Research tells us that the most qualified leads come from inbound marketing tactics such as organic and paid search, social media, links on news sites and blogs, etc. In these cases, prospects have a need and are actively searching for your types of products and services. In addition, certain outbound tactics – online advertising and e-mail campaigns combined with high-value content incentives, can deliver the same level of quality as inbound marketing leads.

Before you invest in a lead generation program, use this simple “where, what, and why” framework for determining lead quality. In today’s jungle of digital marketing and pay-per-lead programs, all leads are not created equal.


How long does it take to convert B2B leads to sales?

Friday, July 30th, 2010

Generating sales leads is the goal of almost every B2B company. But in many cases, the marketer loses sight of the lead once handed off to sales. This lack of transparency makes it difficult to evaluate the disposition of the lead and the length of the sales process.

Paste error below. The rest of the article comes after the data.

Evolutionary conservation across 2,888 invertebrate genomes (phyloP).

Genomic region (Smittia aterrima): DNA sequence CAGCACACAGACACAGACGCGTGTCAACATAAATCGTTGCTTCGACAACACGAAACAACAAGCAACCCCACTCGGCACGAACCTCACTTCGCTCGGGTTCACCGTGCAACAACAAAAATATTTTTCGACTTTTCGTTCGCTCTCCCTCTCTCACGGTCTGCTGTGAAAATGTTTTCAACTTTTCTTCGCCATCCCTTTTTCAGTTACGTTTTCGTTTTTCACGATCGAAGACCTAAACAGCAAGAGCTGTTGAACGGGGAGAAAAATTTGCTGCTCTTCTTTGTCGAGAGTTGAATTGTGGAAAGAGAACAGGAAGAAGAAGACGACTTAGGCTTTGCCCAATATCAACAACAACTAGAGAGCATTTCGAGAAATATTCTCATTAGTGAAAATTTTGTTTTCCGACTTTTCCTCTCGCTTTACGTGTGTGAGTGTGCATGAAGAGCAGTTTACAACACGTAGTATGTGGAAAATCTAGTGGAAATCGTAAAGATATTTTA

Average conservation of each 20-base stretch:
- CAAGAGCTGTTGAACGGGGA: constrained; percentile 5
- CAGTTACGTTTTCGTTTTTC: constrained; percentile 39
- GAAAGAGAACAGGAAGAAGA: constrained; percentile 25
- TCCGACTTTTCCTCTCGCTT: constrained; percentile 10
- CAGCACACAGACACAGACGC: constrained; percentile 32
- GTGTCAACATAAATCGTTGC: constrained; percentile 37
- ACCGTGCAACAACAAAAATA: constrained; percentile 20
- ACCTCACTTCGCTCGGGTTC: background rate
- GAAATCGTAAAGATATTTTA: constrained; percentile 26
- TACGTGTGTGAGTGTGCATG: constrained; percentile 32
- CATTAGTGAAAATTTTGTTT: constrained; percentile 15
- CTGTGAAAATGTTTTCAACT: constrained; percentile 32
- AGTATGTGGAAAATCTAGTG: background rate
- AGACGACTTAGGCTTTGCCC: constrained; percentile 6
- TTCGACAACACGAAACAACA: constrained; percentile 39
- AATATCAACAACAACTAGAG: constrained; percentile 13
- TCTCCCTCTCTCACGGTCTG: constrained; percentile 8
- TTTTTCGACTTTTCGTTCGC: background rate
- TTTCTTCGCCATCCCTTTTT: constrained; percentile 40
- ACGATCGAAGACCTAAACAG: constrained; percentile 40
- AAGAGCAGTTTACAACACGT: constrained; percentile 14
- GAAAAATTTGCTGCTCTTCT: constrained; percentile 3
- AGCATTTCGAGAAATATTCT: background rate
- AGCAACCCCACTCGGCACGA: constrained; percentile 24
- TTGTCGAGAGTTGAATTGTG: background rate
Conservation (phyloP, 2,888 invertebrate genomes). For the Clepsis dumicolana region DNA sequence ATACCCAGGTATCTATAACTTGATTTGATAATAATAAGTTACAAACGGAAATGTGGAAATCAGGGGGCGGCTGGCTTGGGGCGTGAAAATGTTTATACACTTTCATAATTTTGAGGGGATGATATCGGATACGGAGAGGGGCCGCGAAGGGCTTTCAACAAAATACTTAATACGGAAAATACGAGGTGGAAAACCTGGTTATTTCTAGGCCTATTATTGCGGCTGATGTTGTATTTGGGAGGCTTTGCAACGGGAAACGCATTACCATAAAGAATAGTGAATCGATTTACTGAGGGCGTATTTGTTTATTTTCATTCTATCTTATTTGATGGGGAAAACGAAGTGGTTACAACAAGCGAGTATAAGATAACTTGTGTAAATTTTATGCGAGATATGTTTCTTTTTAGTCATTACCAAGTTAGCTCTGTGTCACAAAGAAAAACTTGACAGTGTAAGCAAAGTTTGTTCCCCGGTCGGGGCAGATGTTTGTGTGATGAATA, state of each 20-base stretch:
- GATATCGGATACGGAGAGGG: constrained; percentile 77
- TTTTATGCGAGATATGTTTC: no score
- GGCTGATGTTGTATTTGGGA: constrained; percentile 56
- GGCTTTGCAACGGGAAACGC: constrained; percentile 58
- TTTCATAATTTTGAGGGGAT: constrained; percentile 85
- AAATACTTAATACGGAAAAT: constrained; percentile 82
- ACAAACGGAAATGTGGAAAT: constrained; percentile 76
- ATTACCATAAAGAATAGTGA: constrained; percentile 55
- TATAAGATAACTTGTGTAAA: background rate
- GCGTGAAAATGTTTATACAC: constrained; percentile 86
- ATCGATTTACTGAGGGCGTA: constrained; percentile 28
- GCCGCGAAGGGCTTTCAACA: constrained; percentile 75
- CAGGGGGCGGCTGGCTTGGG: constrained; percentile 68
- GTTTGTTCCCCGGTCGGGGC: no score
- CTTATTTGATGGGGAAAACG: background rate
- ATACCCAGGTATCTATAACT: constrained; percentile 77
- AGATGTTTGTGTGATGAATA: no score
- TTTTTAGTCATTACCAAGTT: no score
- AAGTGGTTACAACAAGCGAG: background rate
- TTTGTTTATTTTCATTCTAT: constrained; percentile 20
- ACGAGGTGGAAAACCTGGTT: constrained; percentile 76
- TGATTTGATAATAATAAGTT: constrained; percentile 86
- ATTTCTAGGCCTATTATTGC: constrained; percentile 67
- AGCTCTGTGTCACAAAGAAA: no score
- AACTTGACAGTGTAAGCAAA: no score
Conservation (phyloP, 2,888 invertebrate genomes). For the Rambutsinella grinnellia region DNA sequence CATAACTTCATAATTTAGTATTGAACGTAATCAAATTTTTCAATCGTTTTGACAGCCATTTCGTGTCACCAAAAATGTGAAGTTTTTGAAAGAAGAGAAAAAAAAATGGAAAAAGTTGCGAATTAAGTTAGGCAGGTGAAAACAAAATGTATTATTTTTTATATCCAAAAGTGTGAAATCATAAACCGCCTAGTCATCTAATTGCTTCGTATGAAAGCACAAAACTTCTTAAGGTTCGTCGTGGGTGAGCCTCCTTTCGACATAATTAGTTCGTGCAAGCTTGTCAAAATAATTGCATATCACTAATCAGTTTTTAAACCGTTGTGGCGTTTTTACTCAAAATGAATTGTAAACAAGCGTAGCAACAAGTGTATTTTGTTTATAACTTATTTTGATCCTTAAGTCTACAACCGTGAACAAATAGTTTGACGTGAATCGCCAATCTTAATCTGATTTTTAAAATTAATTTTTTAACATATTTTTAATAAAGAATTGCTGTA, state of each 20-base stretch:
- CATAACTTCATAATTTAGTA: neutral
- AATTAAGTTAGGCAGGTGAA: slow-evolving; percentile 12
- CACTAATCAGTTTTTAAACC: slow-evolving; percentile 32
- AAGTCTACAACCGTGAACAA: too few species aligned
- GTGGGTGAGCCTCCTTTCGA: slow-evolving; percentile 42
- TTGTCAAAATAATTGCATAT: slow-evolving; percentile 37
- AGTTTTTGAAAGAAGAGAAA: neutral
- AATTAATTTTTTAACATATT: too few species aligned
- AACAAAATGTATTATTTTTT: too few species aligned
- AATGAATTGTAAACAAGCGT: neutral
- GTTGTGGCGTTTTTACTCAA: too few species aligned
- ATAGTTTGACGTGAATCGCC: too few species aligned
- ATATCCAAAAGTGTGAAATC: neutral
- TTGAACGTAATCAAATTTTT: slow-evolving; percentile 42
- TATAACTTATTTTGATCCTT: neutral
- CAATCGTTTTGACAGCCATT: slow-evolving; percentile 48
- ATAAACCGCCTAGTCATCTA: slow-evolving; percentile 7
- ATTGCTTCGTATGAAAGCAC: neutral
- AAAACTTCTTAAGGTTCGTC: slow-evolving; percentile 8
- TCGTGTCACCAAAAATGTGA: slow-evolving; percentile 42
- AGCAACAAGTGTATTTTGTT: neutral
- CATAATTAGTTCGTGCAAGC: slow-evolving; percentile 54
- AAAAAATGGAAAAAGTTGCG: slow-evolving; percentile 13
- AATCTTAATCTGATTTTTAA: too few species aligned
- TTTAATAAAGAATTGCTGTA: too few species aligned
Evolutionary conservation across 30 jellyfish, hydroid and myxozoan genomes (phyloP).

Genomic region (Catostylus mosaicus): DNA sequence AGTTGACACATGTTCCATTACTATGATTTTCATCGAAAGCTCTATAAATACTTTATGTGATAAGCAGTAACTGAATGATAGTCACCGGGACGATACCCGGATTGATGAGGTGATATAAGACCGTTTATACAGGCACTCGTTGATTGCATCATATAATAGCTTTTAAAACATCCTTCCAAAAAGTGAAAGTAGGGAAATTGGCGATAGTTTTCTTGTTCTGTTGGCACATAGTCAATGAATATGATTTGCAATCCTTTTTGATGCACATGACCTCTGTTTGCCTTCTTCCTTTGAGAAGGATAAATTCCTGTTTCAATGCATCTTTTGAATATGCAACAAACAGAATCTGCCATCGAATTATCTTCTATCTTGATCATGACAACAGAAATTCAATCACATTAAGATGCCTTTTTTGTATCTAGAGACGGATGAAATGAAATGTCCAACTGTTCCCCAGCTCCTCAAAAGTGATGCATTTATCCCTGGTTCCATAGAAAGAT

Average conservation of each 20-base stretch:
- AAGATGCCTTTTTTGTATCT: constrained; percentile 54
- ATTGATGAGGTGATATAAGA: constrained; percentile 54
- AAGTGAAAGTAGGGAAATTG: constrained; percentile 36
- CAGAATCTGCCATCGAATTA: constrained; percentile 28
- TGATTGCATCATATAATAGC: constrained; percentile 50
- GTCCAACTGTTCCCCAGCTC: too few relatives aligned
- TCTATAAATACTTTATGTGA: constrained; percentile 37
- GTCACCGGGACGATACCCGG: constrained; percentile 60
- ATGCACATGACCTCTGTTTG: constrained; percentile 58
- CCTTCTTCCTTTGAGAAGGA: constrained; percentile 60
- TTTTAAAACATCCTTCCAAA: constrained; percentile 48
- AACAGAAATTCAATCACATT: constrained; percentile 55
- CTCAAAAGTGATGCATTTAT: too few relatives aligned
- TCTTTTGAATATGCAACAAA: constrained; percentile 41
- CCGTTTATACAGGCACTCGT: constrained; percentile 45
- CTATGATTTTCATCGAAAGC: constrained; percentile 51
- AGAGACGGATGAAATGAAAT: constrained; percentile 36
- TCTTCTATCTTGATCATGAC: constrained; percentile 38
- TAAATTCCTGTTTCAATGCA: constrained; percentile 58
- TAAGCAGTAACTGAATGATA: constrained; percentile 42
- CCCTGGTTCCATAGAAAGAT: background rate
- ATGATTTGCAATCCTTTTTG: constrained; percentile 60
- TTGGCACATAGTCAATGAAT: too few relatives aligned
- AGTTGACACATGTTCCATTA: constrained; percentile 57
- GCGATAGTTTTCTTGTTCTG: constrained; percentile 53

Marketing Sherpa recently released a study of more than 1,000 B2B marketers that analyzed the time span between lead generation and sales conversion. The results illustrated how this buying cycle can range from weeks to over one year. 44% said their sales conversion process took more than 6 months while only 17% said sales required one month or less to close (see figure 1).

In addition, the survey asked about the likelihood a lead would move from one stage of the pipeline to the next. The study found that on average, about four out of 10 leads moved from initial inquiry to being sales ready, and the same ratio of prospects advanced from sales-ready to fully qualified. From this point, only three of ten prospects converted to a sale. That means for every 100 leads that initially enter your pipeline, an average of only 5 will become customers.

The extreme length and complexity of the B2B sales process, coupled with dramatic pipeline erosion, highlight why lead nurturing has become an essential strategy for best-practice B2B marketing departments. Nurturing leads by offering highly relevant content satisfies early-cycle prospects’ information needs, plus helps accelerate their migration through the pipeline to conversion.


B2B Marketing Benchmark Survey 2009
© 2009 Marketing Sherpa


What Is the Future of Advertising Agencies?

Thursday, July 22nd, 2010